Before we founded 3XO, I used to work at a company called Symbioosi Partners, a spin-off from a sales management research group at Aalto University. We wanted to encourage companies to implement development initiatives based on what was proven to work, combining practical business experience with results from university level sales research. It was my first job after graduating and completing my master’s degree and therefore a great opportunity to learn. Symbioosi was eventually dissolved voluntarily by its partners' decision. We did a lot of great work for about a few hundred customers and had lots of fun doing it.
One thing we offered our customers at some point was: “making sales a competitive advantage”. At first, it sounded like an amazing idea. We ran the idea in our discussions with potential customers. We were taken by surprise; we had great difficulties finding interest. It sounded great and people cheered, but practically no one wanted to do anything about it. People preferred the same trainings and consulting services as before. The idea of making sales a competitive advantage was too radical. Or was it… at the time I didn’t understand how someone could pass on the idea. How could you afford not to make sales your competitive advantage?
Later I figured out what making sales a competitive advantage actually would have meant for the companies. It would have required many of our technology driven customers to make sales (one of) their core process(es). They simply didn’t see the rational in that. But why not?
The next time I ran into the concept of core processes was at the Nokia headquarters during its last moments of greatness, while I was participating in a leadership program. I was told that their core processes are logistics and product development. I remember reflecting on what we had done at Symbioosi and thinking how different the US companies seem to be in this aspect, talking about the importance of sales, design and customers. I felt like I didn’t quite understand the concept and importance of core processes. There was something missing.
Later, I volunteered to be in charge of a project where our goal was to increase project profitability and strengthen the way project management was perceived. We quite quickly concluded that the actual problems were elsewhere. The problems were not in project management for the most part – the problem was actually that sales was considered the core process. It was a sad result to come to, especially in such a sales oriented organization.
So, what was the problem? Most of the customer interaction and naturally the value creation happened during the project delivery phase. And on a company level, sales to new customers was too often prioritized over the delivery (and sales) to existing customers. This created problems when it came to account leadership, and the hand-over between the sales and project phase, which led to what seemed like unorganized project management. It probably seems like the problem was in project management after all… but it wasn’t, because there was no way the recurring issues could be fixed on a PM-level.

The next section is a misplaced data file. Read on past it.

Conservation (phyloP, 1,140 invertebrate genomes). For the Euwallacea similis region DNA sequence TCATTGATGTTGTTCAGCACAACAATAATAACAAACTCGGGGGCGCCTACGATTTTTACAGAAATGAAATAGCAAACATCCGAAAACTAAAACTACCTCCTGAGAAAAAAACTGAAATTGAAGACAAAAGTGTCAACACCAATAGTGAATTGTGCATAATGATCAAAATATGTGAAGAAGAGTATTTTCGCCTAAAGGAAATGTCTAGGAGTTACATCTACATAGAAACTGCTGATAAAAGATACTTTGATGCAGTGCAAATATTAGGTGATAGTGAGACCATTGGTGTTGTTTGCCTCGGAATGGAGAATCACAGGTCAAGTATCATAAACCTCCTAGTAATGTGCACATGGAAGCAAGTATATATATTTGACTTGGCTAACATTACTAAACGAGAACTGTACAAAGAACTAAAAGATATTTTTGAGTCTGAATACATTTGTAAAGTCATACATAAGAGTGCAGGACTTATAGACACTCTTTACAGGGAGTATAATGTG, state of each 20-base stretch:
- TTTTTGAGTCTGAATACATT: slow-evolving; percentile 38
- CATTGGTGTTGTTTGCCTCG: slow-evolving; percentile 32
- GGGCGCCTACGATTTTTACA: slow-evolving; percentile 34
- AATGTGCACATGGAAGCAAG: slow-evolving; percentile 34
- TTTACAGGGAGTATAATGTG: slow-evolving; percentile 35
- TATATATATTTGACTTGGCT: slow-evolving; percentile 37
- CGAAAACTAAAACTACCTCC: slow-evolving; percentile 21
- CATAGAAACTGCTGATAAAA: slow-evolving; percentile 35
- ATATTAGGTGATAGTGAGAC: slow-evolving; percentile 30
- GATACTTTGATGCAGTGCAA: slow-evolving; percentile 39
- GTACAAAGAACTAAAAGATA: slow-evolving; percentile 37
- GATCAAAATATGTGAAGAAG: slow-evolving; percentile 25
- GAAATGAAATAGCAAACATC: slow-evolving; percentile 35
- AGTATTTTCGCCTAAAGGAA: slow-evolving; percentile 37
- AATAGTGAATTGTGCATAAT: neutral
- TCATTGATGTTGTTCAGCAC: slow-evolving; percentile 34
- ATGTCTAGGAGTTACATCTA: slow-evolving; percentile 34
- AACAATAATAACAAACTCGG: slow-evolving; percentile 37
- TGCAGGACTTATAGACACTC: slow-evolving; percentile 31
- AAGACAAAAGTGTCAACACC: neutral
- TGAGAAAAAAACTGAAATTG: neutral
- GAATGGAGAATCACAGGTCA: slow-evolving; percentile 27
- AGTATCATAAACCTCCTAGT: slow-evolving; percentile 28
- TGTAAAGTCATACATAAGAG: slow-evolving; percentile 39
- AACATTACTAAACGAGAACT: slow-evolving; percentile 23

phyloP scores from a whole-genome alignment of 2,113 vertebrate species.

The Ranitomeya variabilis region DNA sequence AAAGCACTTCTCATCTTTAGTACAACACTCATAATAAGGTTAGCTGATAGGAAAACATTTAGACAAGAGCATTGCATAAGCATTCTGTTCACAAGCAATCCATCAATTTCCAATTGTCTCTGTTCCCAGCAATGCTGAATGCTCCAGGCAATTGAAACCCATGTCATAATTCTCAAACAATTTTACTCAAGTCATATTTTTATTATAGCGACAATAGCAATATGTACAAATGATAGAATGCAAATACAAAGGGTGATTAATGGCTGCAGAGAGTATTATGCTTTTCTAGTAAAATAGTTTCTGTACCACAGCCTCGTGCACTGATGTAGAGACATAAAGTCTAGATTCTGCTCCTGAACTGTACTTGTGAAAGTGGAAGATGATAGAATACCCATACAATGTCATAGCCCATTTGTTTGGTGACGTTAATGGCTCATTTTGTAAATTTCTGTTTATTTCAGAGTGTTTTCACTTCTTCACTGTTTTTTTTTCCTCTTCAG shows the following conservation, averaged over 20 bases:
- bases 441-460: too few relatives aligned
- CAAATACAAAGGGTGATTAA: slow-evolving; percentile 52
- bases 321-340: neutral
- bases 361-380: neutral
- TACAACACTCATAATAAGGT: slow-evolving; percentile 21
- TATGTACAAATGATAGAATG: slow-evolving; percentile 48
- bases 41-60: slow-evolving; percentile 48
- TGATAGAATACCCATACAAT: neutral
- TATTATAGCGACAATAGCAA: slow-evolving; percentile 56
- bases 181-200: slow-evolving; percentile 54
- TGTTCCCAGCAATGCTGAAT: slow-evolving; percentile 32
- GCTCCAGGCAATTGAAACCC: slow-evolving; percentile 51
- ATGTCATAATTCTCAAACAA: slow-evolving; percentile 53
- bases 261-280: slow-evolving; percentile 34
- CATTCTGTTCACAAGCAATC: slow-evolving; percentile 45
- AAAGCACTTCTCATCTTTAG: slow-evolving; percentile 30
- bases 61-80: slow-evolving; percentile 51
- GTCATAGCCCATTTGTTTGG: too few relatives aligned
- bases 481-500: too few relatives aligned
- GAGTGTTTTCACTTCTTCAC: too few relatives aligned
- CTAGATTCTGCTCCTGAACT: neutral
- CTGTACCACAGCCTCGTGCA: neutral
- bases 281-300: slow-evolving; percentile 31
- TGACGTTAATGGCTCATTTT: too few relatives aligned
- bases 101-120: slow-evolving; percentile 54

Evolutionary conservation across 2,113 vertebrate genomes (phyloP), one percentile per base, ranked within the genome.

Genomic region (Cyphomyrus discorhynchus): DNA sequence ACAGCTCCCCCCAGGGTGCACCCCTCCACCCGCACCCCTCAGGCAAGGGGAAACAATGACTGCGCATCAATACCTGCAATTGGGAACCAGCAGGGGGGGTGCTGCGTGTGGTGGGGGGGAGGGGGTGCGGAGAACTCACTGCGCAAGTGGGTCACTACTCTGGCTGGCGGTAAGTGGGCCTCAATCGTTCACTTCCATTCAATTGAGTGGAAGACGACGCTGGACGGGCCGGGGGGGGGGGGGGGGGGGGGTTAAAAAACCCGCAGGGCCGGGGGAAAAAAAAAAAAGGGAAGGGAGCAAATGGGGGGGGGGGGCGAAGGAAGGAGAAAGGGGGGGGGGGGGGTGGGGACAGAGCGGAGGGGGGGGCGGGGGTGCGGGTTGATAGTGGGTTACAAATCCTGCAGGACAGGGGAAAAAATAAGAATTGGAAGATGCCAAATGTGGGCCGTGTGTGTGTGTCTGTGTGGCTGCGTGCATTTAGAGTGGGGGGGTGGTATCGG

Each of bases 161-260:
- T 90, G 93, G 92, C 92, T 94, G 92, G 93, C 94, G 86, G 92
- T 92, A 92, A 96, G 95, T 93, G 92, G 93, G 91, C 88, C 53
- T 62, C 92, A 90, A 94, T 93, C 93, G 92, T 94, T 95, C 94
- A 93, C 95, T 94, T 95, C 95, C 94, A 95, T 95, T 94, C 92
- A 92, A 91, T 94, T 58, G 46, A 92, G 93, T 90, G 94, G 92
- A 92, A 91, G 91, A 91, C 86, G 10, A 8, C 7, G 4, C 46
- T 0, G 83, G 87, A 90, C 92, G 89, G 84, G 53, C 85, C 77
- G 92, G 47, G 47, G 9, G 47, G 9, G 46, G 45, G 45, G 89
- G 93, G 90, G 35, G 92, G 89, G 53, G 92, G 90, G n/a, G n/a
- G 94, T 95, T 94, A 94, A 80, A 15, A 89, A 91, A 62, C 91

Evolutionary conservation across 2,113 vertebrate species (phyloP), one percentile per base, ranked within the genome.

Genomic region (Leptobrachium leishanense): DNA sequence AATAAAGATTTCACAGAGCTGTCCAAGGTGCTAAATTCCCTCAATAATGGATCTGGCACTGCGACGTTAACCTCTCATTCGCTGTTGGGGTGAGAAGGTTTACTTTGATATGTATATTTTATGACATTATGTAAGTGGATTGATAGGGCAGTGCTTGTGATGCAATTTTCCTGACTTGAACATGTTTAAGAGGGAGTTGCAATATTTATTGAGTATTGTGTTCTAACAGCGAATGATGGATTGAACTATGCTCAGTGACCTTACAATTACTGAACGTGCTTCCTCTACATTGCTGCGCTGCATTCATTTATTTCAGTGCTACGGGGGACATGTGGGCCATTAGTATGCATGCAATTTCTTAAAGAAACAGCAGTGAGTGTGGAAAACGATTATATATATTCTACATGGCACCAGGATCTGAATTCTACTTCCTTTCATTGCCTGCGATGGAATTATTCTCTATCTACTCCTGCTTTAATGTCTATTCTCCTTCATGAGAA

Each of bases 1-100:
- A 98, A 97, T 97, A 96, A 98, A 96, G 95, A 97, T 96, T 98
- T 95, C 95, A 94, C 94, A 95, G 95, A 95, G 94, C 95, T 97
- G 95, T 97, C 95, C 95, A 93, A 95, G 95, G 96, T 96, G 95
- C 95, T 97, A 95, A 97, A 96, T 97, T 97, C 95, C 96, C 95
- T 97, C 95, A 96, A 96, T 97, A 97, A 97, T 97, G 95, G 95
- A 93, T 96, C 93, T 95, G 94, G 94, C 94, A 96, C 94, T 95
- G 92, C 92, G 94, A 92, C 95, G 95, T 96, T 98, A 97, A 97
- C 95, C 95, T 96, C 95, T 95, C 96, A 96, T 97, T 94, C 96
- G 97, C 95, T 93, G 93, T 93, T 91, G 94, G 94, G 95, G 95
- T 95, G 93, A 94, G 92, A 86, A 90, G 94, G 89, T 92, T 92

The reason is that once you have defined a core process (or it had just formed over time like in the case I described before), it is the basis on which you prioritize actions, communication, decision making, and resources on a company level. It can also mark the definition of your culture and values. In daily life, this means that there are always people ensuring a successful completion of the core process related actions, with a possible cost or downside to other activities. It also means that all other processes are managed and organized to support the core process, if needed. In the case above a project manager was bound to support all sales actions, even though she would be deeply involved in running critical projects – often making long hours even longer and tired eyes less focused on doing a great job.
What your core process is or should be boils down to your strategy and how you believe you can be as successful as possible. Every process cannot be your core process; maybe you can have 2 or possibly 3. Everything cannot be the most important. You need to decide what you believe in and understand how you deliver value. Thus, you also must choose what is less important. What can be done with lower priority and what that means. Lack of understanding is bound to cause the perception of incoherent and inept management.
So, should sales be your core process? Maybe it could. Especially in a world were customer experience and customer centricity are more important than ever. What I am saying is that you need to be very aware of how you deliver value and results to customers. You need to know how you get the results that pay peoples´ wages and generate value to the owners. If the core process does not support the execution of your strategy and most important operations… your company is broken.
What if sales would be your core process?